If you haven't forgotten about Giant Interactive (NYSE: GA), it may be time to wipe it from your memory.

The Chinese Web-based gaming company behind the ZT Online franchise posted another disappointing quarterly report last night. Revenue of $47.4 million may have been a slight sequential uptick, but it's 12% behind where it was a year ago -- and also short of the $48.4 million that analysts were targeting.

Giant's profit of $0.12 a share matched expectations, but it also matched its unimpressive first-quarter performance. Either way, it was a noticeable decline on the bottom line from last year's showing.

What's shrinking this Giant? It's still able to draw a crowd, attracting an average of 670,000 concurrent players to its portfolio of games. It had nearly 1.7 million gamers on at the same time at one point during the quarter. These are metrics where Giant is well ahead of where it was a year ago, but work the math. Giant may be attracting more gamers, but the average player is spending 26% less.

Giant can argue that it's trying to grow its audience, as it introduces new games. Unfortunately, it stands alone in negative year-over-year comparisons.

Changyou.com (Nasdaq: CYOU) posted a 17% top-line advance during the same quarter. Perfect World (Nasdaq: PWRD), NetEase.com (Nasdaq: NTES), and Shanda Games' (Nasdaq: GAME) parent Shanda Interactive (Nasdaq: SNDA) will report quarterly results later this month, and the pros sees revenue gains of 16%, 46%, and 9%, respectively.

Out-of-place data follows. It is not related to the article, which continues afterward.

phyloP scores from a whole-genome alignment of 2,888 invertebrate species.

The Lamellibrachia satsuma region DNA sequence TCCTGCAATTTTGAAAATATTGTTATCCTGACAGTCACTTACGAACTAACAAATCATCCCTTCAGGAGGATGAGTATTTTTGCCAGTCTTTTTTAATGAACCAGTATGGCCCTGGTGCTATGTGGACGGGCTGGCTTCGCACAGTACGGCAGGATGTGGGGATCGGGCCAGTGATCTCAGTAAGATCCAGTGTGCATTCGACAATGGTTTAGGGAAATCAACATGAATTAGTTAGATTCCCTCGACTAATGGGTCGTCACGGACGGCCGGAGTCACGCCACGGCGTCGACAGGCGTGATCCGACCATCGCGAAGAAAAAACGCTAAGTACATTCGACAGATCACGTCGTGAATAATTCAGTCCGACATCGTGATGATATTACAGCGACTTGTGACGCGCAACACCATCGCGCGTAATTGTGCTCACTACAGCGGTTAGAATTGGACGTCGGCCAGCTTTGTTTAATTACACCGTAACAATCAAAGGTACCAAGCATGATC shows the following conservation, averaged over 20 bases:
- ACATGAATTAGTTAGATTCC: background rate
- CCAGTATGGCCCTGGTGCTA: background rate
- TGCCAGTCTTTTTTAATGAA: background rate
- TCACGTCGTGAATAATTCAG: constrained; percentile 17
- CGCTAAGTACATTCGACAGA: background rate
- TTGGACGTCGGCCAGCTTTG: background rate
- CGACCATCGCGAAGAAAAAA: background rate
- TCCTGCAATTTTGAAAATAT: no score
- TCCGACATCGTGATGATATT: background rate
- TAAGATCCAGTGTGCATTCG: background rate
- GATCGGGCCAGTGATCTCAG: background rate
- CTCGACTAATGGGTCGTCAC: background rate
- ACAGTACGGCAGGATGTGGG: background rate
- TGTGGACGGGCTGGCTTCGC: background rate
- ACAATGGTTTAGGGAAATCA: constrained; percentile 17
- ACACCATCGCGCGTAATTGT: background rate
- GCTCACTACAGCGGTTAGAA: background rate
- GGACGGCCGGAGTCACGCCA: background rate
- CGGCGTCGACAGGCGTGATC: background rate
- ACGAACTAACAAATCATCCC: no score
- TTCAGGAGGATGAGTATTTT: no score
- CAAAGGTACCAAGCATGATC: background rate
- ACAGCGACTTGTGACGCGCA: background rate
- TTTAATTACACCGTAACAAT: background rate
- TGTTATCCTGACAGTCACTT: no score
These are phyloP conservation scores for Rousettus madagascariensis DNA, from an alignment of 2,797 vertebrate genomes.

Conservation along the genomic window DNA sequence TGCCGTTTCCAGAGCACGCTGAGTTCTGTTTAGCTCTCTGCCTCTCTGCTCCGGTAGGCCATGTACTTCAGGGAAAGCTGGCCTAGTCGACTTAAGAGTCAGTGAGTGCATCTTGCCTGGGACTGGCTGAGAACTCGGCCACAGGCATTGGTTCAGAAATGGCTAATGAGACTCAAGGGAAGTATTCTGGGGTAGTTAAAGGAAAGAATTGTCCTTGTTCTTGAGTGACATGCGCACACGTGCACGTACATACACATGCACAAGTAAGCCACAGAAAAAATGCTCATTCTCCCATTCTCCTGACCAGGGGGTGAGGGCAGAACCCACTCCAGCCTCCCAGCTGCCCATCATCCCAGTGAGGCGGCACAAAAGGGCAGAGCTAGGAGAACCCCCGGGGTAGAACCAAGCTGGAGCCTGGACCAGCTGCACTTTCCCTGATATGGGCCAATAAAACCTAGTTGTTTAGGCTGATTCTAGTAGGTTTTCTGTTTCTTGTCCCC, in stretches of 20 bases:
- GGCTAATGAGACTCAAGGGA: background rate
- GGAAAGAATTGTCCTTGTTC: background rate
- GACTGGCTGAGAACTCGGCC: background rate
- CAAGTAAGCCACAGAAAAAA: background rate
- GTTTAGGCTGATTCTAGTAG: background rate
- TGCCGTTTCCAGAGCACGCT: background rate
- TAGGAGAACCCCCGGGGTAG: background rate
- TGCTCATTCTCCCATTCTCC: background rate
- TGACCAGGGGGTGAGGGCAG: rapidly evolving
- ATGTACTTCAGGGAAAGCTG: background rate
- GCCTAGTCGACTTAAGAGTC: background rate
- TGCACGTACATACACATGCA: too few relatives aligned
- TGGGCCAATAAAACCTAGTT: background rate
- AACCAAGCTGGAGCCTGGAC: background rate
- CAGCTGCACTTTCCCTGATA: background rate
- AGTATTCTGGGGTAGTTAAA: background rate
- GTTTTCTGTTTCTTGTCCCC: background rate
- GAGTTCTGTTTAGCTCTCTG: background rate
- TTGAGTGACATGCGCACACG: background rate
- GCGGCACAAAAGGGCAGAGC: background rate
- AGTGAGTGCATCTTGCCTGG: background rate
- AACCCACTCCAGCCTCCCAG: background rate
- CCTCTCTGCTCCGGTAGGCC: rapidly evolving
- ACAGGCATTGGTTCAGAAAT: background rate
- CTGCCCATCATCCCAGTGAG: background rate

NetEase's 46% leap stands out, primarily as a result of its role in reintroducing Activision Blizzard's (Nasdaq: ATVI) World of Warcraft late last year.

Who else stands out? Giant Interactive -- with its 12% step back.

Investors don't necessarily need to forget about Giant forever. The flawed leisure specialist is still rolling in IPO cash. It has $810.6 million -- or $3.46 a share -- in cash. That is more than half of its market cap. As long as Giant remains profitable, that's a solid floor beneath the stock and plenty of money to bankroll a comeback.

However, since the growing online gaming stocks are already trading at ridiculously low earnings multiples, there's no point in straying from the leaders.

You play to win the game.

Given the escalating political tension between China and the United States, is it still a good idea to invest in Chinese stocks? Share your thoughts in the comments box below.